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Finding the Past: 1962 Time Capsule Opening at the Parent-Infant Center
May 25, 2010, Volume 56, No. 34


Above: The newly installed door on the Marni Sweet Building, and the hollow date marker where the time capsule was discovered in the stone building.

A ceremony was held at the Parent-Infant Center (PIC) on April 27 to open a time capsule that was discovered during the recent renovation of the Marni Sweet Building on the site of the former Philadelphia Divinity School between 42nd and 43rd and Locust and Spruce Streets.

The building, formerly the Divinity School’s library, was acquired by Penn after the Divinity School combined with its sister institution in Cambridge, MA in 1974 (Almanac March 30, 2010).

The renovated Sweet Building will officially be dedicated on September 23 in memory of the late Marni Sweet, PIC’s longtime director (1982-2007). The time capsule was found inside a concrete date marker that had to be moved in order to install an additional exit to comply with building codes and licensing requirements for a child care center.

At the ceremony, executive director of the Parent-Infant Center, Cynthia Roberts, gave opening remarks before the time capsule was opened by the Rev. Dr. Katherine Ragsdale, dean and president of the Episcopal Divinity School in Cambridge.

Above: A Divinity School alumnus tries to identify himself in a class photo that was recovered from the time capsule.

A group of children watched as Rev. Dr. Ragsdale pried open the lead-lined box and carefully unearthed each item.  What surprised onlookers was a letter found inside the box indicating that the capsule was sealed on May 31, 1962. It also included newspapers and other periodicals, class and construction photos, programs of events held at the Divinity School, a Bible, a 1962 Phillies schedule, an American Flag, and a watch that had been carried through World War II, among other items.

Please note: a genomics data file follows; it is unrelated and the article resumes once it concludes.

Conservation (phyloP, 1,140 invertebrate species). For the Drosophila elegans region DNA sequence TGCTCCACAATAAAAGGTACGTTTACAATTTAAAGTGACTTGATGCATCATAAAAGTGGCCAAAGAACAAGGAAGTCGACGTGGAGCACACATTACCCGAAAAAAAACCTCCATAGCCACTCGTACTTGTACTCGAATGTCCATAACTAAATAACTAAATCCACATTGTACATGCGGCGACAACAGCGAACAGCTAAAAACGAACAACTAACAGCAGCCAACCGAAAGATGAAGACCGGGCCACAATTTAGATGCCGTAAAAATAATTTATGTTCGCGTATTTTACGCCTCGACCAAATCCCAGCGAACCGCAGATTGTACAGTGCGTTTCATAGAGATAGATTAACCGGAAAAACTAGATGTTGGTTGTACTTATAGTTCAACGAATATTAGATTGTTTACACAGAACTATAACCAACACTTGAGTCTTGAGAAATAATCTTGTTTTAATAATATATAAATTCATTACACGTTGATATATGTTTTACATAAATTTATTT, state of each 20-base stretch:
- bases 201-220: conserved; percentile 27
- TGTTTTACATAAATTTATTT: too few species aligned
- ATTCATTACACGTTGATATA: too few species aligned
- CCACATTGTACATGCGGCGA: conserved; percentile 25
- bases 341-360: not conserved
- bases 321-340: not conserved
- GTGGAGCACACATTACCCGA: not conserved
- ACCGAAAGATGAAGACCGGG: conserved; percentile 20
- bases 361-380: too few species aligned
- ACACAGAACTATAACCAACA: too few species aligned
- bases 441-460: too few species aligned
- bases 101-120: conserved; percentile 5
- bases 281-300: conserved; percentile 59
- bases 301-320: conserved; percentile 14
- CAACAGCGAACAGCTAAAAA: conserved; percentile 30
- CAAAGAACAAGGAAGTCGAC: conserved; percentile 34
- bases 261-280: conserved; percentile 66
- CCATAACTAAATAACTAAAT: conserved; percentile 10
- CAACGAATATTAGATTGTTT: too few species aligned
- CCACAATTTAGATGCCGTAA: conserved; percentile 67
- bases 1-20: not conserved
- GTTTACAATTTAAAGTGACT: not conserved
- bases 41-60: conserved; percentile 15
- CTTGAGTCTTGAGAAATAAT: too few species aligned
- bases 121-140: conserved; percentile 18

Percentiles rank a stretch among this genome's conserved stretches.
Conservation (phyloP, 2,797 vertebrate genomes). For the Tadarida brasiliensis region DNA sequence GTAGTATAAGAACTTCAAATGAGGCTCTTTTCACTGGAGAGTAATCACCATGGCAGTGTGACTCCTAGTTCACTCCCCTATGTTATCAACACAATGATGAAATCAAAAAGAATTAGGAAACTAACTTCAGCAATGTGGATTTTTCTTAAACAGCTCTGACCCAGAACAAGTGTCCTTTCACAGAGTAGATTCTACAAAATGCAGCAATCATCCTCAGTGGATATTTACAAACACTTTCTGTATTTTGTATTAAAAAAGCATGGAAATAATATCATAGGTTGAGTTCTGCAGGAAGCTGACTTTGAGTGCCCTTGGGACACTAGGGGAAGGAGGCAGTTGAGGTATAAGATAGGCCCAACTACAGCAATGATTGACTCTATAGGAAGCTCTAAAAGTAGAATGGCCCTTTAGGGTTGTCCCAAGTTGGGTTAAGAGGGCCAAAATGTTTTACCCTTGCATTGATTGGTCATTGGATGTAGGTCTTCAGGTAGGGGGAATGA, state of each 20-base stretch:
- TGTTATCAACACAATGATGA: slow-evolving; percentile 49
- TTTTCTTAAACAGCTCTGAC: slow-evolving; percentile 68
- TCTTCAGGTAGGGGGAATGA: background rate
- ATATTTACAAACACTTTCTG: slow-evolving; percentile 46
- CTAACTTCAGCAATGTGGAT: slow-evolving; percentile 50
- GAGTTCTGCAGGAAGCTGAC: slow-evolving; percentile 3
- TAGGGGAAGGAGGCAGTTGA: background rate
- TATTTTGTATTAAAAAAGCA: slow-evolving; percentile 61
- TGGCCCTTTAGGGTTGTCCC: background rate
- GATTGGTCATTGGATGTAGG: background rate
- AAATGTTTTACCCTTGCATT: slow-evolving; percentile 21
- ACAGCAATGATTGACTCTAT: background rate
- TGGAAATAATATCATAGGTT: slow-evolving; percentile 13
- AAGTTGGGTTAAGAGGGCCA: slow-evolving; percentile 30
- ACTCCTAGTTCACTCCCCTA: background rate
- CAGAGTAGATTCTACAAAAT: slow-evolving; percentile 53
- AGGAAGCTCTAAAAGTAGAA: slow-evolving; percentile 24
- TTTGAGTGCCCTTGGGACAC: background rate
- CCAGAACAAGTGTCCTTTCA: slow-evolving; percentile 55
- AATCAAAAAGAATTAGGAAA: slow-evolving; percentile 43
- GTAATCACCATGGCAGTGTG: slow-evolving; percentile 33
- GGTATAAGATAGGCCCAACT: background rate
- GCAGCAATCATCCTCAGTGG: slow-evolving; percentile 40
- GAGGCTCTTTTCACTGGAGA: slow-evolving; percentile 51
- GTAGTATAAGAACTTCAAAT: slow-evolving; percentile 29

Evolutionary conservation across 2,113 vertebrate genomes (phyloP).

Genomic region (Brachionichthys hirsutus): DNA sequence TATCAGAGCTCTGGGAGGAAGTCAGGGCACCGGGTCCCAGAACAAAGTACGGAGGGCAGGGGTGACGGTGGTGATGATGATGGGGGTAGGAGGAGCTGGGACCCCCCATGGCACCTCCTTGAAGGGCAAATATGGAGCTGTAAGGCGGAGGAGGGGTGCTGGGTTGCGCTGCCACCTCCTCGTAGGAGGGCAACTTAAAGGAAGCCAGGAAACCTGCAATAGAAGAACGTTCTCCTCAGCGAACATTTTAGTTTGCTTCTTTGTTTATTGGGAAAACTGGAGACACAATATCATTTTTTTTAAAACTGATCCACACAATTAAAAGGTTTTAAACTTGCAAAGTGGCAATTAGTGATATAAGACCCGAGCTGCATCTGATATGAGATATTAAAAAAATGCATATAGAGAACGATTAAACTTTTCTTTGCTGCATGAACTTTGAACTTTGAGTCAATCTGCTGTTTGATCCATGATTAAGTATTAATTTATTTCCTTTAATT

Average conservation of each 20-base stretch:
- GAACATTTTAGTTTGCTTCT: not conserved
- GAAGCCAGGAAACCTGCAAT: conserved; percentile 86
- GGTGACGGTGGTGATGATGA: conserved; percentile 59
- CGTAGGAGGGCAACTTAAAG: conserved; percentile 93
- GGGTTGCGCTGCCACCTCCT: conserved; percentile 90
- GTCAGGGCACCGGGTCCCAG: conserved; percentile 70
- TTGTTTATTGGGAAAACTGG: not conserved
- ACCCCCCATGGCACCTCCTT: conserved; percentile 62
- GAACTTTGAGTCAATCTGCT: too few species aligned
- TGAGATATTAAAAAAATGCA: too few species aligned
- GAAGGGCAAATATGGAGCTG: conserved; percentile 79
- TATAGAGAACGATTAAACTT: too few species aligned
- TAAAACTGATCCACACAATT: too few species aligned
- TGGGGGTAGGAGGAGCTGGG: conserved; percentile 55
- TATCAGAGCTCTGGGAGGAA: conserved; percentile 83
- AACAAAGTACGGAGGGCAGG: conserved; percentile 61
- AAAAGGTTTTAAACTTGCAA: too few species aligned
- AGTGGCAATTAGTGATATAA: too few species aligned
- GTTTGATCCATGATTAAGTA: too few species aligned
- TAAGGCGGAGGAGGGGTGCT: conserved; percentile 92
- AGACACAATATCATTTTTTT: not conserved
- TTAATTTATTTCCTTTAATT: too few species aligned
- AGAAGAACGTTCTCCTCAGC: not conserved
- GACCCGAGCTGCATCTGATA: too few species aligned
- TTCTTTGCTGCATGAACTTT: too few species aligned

Other time capsules on campus include one that was created for the re-dedication of the Kelly Writers House in 1997, and a millennium time capsule that was placed in Houston Hall to memorialize student life in the year 2000 during the opening of Perelman Quad.

There is also the famous cornerstone in College Hall that eluded search efforts for many years.  Set in 1871, it was located exactly 105 years later in a basement men’s room directly beneath the President’s Office. Although it was not opened, the University has a list of its contents, which include building plans, photographs, a University catalog and boxes from student groups, the inaugural speech of then Provost Charles J. Stille, and many other items.  The box, which may remain sealed until the building’s bicentennial in 2071, was inscribed with red and blue pigment, debunking the myth that the University’s colors were established at a 1874 track meet.

Reverend Dr. Katherine Ragsdale, dean and president of the Episcopal Divinity School in Cambridge, Massachusetts, reveals the contents of the time capsule to a group of children from the Parent-Infant Center.




Almanac - May 25, 2010, Volume 56, No. 34